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The breathtaking results of Virginia’s ignition interlock law

Scott Leamon used to think that Roanoke was the worst of the worst when it came to DUIs in Virginia. Ten years later, the crime prevention specialist for the city’s police department believes that ramped up enforcement, education and awareness has made a significant difference in reducing local drunk driving arrests.

Not to mention the all-offender law passed in July 2012 that requires DUI offenders to install ignition interlock devices. The Commonwealth is part of a larger contingency throughout the nation that has already prevented 2.3 million potential drunk drivers from starting their vehicles.

Yet, the “successful” law still fails to distinguish first-time offenders from multiple-time drunk drivers. For those with the cleanest of criminal records, the penalty is particularly severe both financially and personally.

Selfies And Other Intrusive Innovations

What some see as continuing improvements to the systems’ overall reliability, others see as intrusive, if not outright invasions of privacy. The addition of –in-vehicle cameras takes a picture of the entire vehicle during every breath test. As part of the monthly calibrations, images are reviewed to identify who is truly smiling for the camera.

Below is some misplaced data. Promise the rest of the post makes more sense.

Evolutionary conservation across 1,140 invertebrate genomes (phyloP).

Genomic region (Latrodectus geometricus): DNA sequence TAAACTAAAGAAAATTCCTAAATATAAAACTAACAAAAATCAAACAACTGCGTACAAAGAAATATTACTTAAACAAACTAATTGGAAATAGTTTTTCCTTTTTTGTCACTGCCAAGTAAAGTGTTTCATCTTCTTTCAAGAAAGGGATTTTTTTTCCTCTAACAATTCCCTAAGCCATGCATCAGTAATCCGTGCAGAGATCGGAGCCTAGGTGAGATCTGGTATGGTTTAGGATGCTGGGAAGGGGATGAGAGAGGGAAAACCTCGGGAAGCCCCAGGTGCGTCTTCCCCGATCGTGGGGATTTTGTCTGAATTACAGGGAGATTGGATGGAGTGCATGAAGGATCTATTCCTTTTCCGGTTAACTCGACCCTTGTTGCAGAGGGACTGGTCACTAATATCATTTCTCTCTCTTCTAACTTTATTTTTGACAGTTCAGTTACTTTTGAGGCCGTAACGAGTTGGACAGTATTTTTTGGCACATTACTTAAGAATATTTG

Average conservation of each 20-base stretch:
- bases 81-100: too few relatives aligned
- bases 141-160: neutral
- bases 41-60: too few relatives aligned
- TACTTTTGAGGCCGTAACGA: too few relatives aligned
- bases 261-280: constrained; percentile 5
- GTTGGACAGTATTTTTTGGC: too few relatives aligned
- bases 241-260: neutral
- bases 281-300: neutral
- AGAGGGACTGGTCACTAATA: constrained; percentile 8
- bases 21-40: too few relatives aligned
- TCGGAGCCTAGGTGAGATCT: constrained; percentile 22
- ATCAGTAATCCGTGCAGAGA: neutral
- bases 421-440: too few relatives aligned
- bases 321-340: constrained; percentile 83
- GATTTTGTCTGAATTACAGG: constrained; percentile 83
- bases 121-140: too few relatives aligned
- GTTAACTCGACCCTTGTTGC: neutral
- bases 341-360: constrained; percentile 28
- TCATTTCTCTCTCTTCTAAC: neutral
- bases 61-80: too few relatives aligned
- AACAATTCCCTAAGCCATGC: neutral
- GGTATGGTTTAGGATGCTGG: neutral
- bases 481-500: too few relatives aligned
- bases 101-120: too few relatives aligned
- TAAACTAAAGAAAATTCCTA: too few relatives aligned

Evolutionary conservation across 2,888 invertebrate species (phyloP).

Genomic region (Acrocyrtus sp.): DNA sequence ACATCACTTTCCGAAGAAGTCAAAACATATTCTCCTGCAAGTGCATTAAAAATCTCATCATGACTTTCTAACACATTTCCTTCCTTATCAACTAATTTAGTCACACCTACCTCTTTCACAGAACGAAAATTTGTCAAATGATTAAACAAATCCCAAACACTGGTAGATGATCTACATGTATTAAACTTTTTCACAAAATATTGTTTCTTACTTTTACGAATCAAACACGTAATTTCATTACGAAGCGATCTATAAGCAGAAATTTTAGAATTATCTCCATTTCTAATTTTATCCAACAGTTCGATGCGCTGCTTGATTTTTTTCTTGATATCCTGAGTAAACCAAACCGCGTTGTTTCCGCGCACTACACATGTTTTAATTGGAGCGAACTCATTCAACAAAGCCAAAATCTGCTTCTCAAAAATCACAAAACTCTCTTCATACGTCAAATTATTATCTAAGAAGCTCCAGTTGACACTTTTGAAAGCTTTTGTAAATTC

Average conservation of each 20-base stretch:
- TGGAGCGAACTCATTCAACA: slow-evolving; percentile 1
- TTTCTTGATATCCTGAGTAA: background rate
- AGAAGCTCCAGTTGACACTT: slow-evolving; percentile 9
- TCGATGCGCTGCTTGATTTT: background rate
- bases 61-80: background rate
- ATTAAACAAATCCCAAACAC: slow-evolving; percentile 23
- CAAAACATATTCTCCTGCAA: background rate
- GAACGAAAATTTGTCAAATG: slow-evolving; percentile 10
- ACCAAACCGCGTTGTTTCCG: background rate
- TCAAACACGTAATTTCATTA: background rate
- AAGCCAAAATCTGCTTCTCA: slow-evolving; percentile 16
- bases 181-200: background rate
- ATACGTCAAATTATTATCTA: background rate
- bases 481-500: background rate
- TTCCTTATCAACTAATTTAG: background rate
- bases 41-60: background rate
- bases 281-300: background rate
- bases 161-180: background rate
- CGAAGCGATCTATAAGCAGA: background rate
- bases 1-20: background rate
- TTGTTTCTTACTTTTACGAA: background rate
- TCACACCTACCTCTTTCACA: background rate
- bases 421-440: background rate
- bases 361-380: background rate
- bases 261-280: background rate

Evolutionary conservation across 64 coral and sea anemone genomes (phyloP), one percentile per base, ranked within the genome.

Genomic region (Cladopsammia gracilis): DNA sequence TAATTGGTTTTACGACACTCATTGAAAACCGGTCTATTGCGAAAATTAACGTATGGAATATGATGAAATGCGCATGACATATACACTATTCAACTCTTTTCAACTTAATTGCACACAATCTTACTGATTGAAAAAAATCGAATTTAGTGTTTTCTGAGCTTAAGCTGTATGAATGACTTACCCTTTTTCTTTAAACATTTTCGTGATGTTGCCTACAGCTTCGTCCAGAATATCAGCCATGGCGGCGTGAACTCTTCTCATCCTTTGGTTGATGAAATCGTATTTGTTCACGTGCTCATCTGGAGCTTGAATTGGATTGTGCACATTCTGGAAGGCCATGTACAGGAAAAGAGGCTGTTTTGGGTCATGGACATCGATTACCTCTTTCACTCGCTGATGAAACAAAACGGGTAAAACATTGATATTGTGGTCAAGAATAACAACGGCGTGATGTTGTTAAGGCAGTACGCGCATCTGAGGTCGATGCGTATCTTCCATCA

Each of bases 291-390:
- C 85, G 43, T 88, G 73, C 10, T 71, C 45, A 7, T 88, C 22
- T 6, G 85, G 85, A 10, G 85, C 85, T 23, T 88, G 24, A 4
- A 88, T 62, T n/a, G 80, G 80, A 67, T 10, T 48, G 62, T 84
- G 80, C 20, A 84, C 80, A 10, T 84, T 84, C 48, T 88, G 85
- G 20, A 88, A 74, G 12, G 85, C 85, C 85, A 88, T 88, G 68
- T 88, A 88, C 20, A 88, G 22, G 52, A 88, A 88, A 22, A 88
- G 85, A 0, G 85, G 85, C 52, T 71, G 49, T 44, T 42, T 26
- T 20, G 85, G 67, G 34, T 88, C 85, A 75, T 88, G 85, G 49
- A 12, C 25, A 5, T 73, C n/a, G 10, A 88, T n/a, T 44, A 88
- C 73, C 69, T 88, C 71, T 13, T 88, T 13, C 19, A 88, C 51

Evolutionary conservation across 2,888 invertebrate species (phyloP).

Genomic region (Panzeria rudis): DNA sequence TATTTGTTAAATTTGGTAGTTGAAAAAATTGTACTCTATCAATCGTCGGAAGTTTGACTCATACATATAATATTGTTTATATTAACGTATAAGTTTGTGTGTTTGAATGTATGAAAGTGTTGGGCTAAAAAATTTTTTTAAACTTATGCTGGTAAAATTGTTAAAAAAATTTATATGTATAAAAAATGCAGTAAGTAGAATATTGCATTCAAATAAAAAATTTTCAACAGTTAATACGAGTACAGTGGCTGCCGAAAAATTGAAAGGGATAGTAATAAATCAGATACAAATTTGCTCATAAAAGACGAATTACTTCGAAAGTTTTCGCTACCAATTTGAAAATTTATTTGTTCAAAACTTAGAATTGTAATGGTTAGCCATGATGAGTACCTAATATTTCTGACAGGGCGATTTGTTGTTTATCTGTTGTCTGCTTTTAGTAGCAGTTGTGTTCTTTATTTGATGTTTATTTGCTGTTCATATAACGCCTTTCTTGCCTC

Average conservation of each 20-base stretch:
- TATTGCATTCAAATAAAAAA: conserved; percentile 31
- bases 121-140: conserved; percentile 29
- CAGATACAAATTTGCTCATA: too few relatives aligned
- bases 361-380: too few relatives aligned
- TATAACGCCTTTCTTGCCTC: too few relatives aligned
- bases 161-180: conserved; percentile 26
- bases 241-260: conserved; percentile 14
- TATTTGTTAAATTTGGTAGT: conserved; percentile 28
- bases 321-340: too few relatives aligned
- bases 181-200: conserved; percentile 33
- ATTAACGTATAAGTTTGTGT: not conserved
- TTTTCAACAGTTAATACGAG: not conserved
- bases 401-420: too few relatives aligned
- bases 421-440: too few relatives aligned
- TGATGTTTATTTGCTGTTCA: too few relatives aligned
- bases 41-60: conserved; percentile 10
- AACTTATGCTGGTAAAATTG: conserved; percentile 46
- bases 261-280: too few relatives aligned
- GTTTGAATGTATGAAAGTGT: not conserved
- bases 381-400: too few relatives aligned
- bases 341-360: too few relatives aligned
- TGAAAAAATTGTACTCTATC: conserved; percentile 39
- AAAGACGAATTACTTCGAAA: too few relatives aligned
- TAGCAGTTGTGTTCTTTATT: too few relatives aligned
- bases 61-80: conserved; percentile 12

The first test is only the beginning. Drivers must also submit to a second breathalyzer one minute after starting the vehicle to ensure continuing compliance. That seemingly unnecessary step sixty seconds later seems to fly in the face of the science surrounding the body’s absorption of alcohol.

Testing does not end there. Each hour of driving will lead to another breathalyzer. Road trips once considered fun and relaxing become an endless battery of breath tests. Failure or a false positive at any point will result in blaring horns and flashing headlights. The cacophony “outs” the embarrassed driver and warns passers-by of their presence.

Old Dominion DUIs In Decline

For just turning five, Virginia’s relatively young law can already boast significant accomplishments. In its first year, Roanoke drunk driving arrests were at 474. The second and third years showed no signs of “Terrible Twos” or “Terrible Threes” as arrests continued their declines to 364 and 209 respectively. The fourth year saw a drop to 215 with an uptick to 265 at the time if it’s commemorative “birthday.”

Similar to its namesake “slim” cigarettes, Virginia has come a long way. But, at what cost to their citizens’ rights, privacy and dignity?

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